Award Date

12-1-2012

Degree Type

Dissertation

Degree Name

Doctor of Philosophy (PhD)

Department

Educational Psychology & Higher Education

First Committee Member

Vicki J. Rosser

Second Committee Member

Mario C. Martinez

Third Committee Member

Elizabeth Baldizan

Fourth Committee Member

Kurt Stahura

Number of Pages

124

Abstract

Many research studies have examined the academic performance and graduation rates of college student-athletes. The limited focus on scholarship student-athletes has overlooked the majority of NCAA student-athletes, those participating in collegiate athletic programs without athletic scholarships. Therefore, this study contributes to a gap in the literature about non-scholarship student-athletes. The following dissertation examined the academic performance, time-to-degree, and demographic and profile characteristics of Division IA scholarship and non-scholarship student-athletes. The theoretical framework for this study was work motivation viewing athletic scholarships as extrinsic rewards. The researcher applied descriptive discriminant analysis utilizing secondary data to compare scholarship and non-scholarship student-athletes across several variables.

Results of this study showed that non-scholarship student-athletes were described by the variables of sport (Women's Outdoor Track and Field), race (Asian, White), sport type (Individual), and sex (Female). Non-Scholarship student-athletes had higher grade point averages than scholarship student-athletes. The scholarship student-athlete group was described by race (Black), sport (Football, Men's Basketball, Women's Basketball), sport type (Team), and sex (Male). Scholarship student-athletes graduated in fewer semesters than non-scholarship student-athletes did. This finding suggests that academic performance and time-to-degree variables are inversely related based on scholarship status. The results of the study showed significant differences between the scholarship and non-scholarship student-athlete groups based on demographic, academic performance, and time-to-degree variables.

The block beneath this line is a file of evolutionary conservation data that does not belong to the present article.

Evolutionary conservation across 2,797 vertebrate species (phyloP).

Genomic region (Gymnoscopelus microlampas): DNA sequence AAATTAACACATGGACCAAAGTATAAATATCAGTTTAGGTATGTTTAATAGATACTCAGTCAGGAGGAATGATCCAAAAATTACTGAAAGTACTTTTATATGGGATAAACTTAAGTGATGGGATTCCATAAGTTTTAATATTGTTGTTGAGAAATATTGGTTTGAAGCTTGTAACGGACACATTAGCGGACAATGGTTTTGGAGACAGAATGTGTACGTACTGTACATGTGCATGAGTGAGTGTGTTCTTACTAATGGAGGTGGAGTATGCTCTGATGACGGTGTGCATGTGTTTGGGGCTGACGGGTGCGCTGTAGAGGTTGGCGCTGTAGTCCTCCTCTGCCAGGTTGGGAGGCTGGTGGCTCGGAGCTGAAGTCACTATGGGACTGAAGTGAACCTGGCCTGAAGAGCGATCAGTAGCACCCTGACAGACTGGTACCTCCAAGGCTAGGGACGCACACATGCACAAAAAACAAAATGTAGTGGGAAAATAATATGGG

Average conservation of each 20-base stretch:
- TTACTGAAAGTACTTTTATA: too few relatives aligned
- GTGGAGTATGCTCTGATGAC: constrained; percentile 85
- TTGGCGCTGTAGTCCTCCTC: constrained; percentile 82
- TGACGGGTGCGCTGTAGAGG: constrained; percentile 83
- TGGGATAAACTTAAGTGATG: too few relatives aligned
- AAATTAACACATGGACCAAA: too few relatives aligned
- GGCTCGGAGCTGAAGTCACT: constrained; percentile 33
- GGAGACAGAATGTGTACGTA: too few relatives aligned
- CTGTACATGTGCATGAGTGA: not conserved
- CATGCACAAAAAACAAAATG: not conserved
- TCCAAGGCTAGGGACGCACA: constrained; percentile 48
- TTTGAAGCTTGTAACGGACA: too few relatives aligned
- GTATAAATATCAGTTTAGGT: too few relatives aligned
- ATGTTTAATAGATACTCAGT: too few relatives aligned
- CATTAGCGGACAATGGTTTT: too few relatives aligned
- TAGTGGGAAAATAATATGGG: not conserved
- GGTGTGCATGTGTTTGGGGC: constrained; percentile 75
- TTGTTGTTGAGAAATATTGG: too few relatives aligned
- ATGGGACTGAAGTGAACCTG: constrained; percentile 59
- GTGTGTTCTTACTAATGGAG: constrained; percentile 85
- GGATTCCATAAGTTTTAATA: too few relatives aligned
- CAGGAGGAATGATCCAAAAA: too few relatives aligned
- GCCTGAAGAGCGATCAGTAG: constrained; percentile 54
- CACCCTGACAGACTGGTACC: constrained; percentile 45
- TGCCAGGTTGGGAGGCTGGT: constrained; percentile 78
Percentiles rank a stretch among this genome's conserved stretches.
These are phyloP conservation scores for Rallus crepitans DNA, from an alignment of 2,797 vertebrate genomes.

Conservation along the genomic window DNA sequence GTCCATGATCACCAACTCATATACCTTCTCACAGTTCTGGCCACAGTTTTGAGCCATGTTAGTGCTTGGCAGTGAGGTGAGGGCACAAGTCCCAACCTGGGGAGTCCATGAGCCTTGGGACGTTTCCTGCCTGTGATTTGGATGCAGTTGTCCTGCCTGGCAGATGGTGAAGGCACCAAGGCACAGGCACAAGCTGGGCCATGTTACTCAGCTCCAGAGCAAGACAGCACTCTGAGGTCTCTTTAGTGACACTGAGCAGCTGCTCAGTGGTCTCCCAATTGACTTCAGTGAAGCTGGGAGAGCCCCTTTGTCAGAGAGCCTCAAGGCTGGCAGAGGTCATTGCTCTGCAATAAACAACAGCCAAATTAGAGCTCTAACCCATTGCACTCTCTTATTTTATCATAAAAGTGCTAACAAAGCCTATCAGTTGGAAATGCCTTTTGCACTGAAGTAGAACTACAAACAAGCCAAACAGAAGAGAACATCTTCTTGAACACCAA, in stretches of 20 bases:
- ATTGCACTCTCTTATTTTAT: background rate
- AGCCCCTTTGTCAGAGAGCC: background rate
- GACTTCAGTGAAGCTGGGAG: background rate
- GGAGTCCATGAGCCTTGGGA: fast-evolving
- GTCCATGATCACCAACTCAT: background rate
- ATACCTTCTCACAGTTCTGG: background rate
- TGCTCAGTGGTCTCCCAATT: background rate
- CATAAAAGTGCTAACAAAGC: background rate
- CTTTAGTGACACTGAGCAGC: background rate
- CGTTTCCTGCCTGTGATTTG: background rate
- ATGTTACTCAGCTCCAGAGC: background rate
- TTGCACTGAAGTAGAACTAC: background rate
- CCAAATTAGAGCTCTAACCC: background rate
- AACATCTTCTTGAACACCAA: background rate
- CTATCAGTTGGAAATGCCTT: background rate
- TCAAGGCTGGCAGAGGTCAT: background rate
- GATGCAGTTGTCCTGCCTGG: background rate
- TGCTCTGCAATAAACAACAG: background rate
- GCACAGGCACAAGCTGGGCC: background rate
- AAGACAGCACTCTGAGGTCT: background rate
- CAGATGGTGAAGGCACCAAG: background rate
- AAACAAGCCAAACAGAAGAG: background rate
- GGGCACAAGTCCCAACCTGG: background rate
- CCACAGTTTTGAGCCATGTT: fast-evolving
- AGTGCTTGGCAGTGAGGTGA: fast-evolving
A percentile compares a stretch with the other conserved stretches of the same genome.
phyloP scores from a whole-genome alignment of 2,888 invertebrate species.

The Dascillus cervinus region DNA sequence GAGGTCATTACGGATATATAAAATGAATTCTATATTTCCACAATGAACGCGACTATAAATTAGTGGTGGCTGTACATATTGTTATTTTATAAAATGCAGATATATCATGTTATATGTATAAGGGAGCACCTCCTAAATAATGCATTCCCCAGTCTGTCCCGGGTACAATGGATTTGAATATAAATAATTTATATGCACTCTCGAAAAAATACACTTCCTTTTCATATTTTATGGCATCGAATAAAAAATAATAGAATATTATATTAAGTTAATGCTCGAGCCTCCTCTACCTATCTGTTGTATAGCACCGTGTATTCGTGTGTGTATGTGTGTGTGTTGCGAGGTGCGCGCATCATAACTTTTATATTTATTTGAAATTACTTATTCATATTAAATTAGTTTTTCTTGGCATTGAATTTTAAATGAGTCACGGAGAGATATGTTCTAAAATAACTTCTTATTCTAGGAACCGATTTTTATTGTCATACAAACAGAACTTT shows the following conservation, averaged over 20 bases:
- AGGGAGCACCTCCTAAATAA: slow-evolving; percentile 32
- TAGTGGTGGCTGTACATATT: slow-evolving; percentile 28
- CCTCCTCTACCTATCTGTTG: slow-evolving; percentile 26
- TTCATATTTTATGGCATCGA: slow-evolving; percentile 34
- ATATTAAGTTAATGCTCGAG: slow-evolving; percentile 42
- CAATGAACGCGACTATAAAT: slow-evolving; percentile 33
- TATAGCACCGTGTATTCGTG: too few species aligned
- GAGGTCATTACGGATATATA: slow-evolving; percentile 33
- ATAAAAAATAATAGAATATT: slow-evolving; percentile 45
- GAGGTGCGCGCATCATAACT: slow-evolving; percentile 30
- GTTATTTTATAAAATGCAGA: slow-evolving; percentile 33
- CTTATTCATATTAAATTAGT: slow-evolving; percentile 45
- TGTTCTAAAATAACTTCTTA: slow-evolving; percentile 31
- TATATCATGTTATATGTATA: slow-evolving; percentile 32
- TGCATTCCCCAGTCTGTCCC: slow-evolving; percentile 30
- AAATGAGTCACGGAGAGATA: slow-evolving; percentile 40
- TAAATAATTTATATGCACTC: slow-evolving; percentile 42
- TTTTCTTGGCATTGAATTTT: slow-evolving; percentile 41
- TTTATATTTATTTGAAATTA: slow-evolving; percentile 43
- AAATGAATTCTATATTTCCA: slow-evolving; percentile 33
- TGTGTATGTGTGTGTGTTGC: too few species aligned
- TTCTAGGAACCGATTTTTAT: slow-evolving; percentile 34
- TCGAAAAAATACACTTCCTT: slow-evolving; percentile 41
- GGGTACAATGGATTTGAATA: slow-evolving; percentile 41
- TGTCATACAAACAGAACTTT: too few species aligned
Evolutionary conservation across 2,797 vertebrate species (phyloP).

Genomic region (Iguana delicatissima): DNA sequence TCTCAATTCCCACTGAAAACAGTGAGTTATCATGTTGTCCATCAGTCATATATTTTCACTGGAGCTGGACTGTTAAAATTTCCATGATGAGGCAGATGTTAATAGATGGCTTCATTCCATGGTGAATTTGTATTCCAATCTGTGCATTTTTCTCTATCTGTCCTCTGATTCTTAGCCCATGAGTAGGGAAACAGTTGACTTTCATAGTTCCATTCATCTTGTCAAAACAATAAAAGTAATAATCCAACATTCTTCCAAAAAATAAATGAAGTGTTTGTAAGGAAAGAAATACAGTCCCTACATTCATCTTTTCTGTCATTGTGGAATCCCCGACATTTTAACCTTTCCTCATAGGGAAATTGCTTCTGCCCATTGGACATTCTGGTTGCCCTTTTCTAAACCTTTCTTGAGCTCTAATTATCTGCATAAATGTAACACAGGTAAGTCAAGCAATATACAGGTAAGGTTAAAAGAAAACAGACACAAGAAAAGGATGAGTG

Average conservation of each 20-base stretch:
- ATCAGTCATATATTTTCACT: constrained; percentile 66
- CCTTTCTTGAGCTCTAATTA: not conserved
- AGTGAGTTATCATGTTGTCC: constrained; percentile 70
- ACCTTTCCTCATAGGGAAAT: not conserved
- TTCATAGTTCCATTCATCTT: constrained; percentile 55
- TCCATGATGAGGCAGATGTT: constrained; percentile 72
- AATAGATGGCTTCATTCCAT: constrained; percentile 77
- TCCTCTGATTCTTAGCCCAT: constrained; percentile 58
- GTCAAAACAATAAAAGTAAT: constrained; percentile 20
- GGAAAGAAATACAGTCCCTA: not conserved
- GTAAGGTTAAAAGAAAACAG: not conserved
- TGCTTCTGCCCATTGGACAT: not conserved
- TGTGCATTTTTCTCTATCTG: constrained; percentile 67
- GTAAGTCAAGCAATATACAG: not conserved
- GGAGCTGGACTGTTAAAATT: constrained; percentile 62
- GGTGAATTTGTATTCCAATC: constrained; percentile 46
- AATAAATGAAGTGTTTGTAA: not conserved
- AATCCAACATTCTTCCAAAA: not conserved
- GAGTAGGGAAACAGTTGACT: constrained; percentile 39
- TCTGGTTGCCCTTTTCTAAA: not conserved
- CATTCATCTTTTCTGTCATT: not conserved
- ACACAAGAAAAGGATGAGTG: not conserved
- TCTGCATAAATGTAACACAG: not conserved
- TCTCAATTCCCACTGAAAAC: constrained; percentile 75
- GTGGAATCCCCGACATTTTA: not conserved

Keywords

Academic achievement; Athletes; Athletics; College athletes; College sports; Intercollegiate; NCAA; Scholarships; Sport

Disciplines

Higher Education Administration | Sports Management | Sports Studies

Language

English


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